Several independent security researchers discovered a zero-day vulnerability last week targetting Adobe Flash. Adobe has now been forced to release a rapid patch as the vulnerability has been exploited in the wild: Through a crafted Excel sheet attackers have been targeting Windows devices concentrated in the Middle East. A patch for multiple vulnerabilities, including this one, was recently released by Adobe and users are encouraged to update.
Zero-day Adobe Flash vulnerability found in the wild
Adobe Flash has a long history of vulnerabilities and issues. With the following vulnerabilities in tow the trend does not seem to change. Multiple zero-day vulnerabilities targeting the software were discovered by several independent security firms the last week. One of them has been found used in the wild, dubbed CVE-2018-5002.
The used vulnerability is of the stack-based buffer overflow variety and can be used to execute arbitrary code on a system. The attackers utilizing it did so with a crafted Excel sheet, exploiting the flaw through an ActiveX plugin. Security firm Icebrg describes it as follows in their report of the attack.
“The attack loads Adobe Flash Player from within Microsoft Office, which is a popular approach to Flash exploitation since Flash is disabled in many browsers”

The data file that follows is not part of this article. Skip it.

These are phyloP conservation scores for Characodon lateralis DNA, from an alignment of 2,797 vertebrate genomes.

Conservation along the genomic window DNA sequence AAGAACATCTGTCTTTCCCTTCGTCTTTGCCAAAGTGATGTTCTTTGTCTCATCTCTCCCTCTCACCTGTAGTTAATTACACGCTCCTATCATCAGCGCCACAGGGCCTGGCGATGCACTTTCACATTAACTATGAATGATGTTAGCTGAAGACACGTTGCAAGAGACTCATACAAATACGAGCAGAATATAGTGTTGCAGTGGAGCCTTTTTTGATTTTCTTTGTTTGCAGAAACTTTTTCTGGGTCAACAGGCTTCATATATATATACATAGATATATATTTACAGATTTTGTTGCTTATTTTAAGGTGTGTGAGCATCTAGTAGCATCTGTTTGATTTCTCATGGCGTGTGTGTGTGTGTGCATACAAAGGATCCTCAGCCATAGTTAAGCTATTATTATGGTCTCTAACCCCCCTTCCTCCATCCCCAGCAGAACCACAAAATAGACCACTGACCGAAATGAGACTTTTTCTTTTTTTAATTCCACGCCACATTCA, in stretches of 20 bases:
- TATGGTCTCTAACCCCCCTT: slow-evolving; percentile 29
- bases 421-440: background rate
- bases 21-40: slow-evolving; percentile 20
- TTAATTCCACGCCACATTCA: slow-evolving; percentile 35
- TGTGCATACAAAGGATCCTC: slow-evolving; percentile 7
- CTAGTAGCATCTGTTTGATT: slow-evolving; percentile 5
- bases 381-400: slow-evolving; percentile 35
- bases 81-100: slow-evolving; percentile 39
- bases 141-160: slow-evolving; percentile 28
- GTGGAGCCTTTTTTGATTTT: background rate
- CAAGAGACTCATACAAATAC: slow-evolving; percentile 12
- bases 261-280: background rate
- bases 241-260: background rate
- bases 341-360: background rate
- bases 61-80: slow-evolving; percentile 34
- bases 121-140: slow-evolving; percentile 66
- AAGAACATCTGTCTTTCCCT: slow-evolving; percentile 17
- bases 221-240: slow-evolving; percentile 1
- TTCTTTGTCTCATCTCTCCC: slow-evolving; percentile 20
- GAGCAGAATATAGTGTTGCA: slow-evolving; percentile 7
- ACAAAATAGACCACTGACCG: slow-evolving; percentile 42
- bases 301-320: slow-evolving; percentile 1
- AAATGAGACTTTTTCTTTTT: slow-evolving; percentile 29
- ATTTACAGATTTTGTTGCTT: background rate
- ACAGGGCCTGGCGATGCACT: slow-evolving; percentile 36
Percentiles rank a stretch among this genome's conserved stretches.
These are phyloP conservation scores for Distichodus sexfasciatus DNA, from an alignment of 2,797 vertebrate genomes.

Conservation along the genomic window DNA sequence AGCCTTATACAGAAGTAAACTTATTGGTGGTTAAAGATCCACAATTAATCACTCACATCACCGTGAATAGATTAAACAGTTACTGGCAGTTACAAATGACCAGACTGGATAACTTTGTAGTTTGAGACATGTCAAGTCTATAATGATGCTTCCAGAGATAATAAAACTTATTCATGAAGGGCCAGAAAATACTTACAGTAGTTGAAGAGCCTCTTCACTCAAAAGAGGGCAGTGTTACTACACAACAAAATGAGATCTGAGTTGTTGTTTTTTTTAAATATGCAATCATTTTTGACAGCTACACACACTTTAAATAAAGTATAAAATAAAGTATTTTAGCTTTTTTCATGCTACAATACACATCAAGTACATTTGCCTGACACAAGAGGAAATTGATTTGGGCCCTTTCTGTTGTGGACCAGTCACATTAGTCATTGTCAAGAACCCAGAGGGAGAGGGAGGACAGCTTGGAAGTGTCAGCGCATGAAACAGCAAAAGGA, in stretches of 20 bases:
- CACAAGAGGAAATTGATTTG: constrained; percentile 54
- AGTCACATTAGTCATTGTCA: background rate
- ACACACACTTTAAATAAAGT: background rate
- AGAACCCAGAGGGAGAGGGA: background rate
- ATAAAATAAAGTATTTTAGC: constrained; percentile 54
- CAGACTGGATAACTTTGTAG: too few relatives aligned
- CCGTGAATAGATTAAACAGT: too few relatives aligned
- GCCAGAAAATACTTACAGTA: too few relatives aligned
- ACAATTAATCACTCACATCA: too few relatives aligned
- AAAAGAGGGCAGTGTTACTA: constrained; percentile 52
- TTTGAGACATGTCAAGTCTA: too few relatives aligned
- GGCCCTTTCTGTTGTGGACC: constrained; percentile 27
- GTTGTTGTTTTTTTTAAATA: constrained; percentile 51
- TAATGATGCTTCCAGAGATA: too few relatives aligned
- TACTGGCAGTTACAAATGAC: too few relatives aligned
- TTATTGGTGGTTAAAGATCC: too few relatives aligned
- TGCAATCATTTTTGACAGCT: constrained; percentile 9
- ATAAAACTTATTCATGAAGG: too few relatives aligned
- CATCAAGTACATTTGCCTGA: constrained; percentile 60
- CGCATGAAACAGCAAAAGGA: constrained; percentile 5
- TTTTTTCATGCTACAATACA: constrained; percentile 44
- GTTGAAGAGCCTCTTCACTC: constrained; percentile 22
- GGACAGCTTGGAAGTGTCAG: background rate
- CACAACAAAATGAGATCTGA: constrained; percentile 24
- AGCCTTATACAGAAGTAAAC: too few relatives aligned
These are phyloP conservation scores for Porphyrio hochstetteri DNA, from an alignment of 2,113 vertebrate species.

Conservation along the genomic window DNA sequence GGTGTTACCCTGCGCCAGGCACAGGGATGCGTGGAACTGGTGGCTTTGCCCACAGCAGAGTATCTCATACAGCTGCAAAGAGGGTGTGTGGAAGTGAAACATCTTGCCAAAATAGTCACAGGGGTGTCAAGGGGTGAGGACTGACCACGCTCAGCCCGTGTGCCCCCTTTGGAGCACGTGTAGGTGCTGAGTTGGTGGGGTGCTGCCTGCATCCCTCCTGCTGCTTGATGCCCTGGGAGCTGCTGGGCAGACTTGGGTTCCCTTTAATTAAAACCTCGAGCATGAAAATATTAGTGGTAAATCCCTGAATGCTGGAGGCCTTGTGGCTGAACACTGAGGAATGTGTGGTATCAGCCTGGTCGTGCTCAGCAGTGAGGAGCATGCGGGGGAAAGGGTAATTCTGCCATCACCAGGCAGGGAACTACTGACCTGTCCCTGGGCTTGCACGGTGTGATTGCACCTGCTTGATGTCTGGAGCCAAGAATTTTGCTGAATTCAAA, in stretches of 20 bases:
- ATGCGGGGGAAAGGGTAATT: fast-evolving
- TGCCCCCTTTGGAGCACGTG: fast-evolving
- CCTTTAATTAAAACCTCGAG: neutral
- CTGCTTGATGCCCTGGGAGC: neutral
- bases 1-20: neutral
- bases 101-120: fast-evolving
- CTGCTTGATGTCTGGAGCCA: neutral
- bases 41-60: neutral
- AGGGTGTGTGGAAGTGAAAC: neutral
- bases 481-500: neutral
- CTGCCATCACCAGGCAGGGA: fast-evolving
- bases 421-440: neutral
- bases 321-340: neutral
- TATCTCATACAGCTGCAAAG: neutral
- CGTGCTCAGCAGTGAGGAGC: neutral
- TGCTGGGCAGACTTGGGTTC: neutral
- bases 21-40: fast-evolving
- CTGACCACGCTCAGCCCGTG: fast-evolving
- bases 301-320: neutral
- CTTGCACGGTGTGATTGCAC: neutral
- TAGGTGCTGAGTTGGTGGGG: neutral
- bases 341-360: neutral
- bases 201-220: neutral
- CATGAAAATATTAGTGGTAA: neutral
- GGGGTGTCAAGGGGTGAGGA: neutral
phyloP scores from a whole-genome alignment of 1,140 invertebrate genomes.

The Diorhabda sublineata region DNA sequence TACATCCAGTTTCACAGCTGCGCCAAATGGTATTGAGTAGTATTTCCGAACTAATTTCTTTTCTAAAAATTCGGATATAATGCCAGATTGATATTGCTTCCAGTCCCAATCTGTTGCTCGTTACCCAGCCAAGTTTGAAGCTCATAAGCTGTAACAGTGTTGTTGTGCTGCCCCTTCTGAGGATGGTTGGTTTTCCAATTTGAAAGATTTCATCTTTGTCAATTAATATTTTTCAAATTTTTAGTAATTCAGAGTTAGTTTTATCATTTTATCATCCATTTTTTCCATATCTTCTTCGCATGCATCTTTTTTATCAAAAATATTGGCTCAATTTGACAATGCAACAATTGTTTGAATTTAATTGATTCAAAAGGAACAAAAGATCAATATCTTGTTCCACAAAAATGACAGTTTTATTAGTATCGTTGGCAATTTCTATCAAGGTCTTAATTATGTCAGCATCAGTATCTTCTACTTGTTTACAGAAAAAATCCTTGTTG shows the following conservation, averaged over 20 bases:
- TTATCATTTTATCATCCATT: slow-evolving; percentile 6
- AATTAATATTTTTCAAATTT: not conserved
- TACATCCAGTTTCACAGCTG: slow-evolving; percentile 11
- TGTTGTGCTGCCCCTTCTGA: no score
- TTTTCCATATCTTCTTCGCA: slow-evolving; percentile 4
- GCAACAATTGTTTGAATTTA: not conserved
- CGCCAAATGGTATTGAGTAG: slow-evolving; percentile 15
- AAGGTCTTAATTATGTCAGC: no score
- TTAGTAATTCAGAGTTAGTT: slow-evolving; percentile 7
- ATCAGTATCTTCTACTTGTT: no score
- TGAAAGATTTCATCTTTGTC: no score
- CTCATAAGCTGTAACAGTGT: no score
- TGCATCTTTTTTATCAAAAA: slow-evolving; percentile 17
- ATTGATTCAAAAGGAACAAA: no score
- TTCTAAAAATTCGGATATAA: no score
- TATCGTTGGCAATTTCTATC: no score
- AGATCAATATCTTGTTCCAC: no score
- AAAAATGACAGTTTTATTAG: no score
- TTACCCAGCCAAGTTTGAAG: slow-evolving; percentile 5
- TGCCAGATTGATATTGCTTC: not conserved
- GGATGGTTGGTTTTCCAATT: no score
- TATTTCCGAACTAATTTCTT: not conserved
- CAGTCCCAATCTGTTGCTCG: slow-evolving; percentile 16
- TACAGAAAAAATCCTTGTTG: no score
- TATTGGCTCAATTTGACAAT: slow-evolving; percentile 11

Unlike similar attacks where Flash content is embedded within the malicious document the attackers used the tactic of remotely including the content instead. Therefore the document does not contain any malicious code making detection more difficult.
Middle East the target of campaign
In the same report it is revealed the attackers are targeting Windows devices in the Middle East, specifically individuals in Qatar. As the document is written in Arabic and appear to contain information regarding salary. Similarly, a C&C-server found to be employed by the attackers was acting as a job search website within the area.
Other than the afforementioned vulnerability Adobe released patches for other important vulnerabilities as well. Therefore, if you’re still using a version of Flash below 220.127.116.11 on your Windows, Linux, or MacOS device it is of utmost importance to test and install the updates.